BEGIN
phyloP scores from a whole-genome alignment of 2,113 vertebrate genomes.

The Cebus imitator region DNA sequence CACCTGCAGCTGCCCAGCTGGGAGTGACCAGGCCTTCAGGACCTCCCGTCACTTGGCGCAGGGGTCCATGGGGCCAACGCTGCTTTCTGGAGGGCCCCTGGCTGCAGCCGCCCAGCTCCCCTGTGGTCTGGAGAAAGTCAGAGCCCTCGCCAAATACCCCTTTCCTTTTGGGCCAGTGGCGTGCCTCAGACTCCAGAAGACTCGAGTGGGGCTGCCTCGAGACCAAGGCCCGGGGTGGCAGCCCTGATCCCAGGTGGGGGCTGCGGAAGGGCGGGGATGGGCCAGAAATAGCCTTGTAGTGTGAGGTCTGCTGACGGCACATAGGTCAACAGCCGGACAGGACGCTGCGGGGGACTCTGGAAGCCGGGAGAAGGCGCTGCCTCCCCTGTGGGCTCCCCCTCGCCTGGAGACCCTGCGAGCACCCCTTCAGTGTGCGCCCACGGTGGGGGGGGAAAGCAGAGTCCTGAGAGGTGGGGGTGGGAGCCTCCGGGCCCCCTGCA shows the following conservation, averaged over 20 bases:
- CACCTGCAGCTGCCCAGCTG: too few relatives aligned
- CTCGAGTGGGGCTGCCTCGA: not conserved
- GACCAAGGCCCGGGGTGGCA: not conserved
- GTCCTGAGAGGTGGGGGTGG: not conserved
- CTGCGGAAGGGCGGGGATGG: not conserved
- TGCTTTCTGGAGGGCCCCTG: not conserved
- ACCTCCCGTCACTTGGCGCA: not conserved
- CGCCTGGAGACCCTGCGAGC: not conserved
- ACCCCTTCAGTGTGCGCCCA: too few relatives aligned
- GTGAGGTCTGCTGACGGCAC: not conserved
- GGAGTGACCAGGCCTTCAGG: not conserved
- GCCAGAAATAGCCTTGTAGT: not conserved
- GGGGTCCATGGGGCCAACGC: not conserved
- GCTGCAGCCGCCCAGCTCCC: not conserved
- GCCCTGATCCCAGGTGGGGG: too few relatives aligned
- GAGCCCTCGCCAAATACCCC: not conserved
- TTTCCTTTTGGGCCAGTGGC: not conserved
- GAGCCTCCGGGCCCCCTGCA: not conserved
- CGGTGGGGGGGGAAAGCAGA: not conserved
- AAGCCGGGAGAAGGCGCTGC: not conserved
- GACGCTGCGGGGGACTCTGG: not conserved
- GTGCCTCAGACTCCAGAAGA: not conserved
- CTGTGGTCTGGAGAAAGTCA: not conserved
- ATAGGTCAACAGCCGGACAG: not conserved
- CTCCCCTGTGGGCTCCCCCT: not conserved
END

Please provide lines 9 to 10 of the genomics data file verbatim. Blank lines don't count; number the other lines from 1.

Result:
- ACCTCCCGTCACTTGGCGCA: not conserved
- CGCCTGGAGACCCTGCGAGC: not conserved